August was a tough month for automakers in the United States. Disappointing economic results, a devastating hurricane in Florida and two fewer selling days hurt sales volumes, which were not only 12.4% lower than last August’s numbers, but lower than any month since April this year.

The slump left the US light vehicle market just 0.2% ahead of the first eight months of 2003.

Adjusting the figures for the shortened month takes some of the sting out of the results, but that may be cold comfort for the car companies as most of the major brands reported sales declines.

Ward’s Auto reported that Americans bought 1.424 million light vehicles in August, down 5.6% from 2003 and the market’s second-poorest showing this year. Even traditionally strong performers like Toyota and Honda missed their marks. Of all the Japanese brands, only Nissan and Suzuki showed improvement and Suzuki’s growth came solely from its rebadged GM Daewoo-built models.

Mazda, Mitsubishi and Subaru all had double-digit sales drops.

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But August was not all doom and gloom. Both Volvo and Honda’s premium Acura brand set new August sales records while BMW, Lexus, Mercedes and Porsche joined Nissan and Suzuki in reporting higher sales.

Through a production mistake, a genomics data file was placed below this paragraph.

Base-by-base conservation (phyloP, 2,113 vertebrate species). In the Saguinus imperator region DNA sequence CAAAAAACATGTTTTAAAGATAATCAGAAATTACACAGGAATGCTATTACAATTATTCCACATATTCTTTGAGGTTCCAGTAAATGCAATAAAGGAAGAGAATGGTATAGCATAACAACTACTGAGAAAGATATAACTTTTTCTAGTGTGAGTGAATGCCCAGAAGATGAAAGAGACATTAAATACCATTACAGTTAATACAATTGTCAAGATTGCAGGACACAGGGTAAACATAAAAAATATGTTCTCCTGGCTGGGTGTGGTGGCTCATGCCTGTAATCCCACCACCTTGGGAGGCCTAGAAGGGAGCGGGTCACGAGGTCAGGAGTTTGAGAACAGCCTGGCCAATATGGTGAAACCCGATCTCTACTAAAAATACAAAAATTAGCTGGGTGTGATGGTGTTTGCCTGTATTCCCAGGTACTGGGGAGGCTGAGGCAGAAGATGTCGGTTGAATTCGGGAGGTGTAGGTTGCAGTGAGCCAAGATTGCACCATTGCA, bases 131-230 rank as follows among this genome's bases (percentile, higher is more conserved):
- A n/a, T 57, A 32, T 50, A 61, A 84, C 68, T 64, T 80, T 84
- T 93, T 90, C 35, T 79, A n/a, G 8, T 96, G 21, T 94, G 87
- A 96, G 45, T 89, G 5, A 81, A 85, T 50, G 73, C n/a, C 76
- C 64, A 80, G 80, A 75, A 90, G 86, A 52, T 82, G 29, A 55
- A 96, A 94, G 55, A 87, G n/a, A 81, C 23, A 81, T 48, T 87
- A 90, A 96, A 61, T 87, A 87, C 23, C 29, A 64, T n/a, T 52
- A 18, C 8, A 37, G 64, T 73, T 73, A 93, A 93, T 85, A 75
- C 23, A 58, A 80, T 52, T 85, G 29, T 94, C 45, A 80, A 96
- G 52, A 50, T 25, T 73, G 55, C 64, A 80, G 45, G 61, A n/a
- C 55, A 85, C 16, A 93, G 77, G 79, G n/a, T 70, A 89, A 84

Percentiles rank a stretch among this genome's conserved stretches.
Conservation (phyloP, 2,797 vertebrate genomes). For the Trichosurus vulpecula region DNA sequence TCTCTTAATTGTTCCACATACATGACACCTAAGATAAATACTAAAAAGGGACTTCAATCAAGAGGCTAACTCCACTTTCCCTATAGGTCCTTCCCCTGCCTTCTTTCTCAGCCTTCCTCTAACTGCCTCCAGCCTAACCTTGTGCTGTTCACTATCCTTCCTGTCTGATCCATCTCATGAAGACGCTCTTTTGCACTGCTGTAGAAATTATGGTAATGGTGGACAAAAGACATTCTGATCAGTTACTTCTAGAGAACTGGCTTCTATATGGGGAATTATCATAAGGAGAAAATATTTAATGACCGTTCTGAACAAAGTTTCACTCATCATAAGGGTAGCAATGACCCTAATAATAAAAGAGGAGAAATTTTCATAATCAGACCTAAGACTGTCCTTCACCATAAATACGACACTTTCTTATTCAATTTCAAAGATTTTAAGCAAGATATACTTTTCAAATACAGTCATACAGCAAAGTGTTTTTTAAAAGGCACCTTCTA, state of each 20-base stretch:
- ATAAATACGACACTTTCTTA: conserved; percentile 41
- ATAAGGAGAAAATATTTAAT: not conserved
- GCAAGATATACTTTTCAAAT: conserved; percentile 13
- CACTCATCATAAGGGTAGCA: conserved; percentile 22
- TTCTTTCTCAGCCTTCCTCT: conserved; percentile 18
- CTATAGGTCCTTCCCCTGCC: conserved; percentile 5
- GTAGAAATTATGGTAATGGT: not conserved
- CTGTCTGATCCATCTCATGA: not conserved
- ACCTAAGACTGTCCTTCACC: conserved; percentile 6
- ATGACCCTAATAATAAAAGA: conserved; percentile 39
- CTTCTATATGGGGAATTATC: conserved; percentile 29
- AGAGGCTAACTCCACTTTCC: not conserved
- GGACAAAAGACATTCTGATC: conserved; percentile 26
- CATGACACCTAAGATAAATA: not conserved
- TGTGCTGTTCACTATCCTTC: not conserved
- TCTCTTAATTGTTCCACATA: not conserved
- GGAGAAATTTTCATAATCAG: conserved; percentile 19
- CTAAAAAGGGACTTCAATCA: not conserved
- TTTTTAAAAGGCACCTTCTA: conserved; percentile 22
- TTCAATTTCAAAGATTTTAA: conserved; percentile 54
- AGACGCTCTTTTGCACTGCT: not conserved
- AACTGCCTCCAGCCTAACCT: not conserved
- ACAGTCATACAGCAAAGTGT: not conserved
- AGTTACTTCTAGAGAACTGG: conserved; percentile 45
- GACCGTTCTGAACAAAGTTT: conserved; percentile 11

Chrysler was the only American brand to beat its 2003 record, up 1% on continuing strong sales of its new 300 sedan line, which carried the Chrysler brand to a new August sales record. Things weren’t so good at Dodge, where sales of the Ram pickup have dropped to the point that year-to-date (YTD) sales are 2% behind the same period last year.

Even the new Durango SUV, which had been one of Dodge’s hottest models, missed its August 2003’s numbers by 10%, adjusted for daily sales rates (DSR).

GM and Ford both had another disappointing August, though Ford’s 6.9% drop wasn’t as bad as the 11.9% decline in August 2003. Sales at GM, on the other hand, took a 7.1% hit, the worst of the domestic automakers, compared to a small half-percent last year.